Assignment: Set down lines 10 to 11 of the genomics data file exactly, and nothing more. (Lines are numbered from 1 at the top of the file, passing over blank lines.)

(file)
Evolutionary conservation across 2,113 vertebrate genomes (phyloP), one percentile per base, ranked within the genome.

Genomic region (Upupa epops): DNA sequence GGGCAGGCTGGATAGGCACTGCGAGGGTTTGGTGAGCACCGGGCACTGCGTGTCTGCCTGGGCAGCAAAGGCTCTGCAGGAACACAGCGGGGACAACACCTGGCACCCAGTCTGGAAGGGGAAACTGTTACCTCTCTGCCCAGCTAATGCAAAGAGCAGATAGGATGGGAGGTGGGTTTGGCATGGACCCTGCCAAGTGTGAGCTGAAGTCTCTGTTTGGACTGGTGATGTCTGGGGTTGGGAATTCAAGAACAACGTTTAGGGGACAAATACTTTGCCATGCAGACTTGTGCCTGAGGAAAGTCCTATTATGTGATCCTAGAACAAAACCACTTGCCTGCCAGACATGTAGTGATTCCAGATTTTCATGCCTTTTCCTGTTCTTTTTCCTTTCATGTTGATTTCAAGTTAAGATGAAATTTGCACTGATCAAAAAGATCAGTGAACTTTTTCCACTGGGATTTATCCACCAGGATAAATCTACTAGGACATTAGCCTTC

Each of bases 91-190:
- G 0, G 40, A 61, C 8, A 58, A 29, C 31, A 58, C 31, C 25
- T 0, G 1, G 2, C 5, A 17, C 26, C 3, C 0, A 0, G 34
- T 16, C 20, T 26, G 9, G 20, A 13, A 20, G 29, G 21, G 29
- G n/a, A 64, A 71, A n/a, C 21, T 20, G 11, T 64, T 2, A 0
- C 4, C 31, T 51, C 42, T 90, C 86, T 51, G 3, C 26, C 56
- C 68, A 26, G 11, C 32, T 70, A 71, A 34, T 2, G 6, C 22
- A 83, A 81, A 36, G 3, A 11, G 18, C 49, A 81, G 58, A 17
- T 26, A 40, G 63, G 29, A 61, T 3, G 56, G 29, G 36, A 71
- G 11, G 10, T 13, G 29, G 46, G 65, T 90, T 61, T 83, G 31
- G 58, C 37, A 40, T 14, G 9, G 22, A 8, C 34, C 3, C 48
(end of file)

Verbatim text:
- A 83, A 81, A 36, G 3, A 11, G 18, C 49, A 81, G 58, A 17
- T 26, A 40, G 63, G 29, A 61, T 3, G 56, G 29, G 36, A 71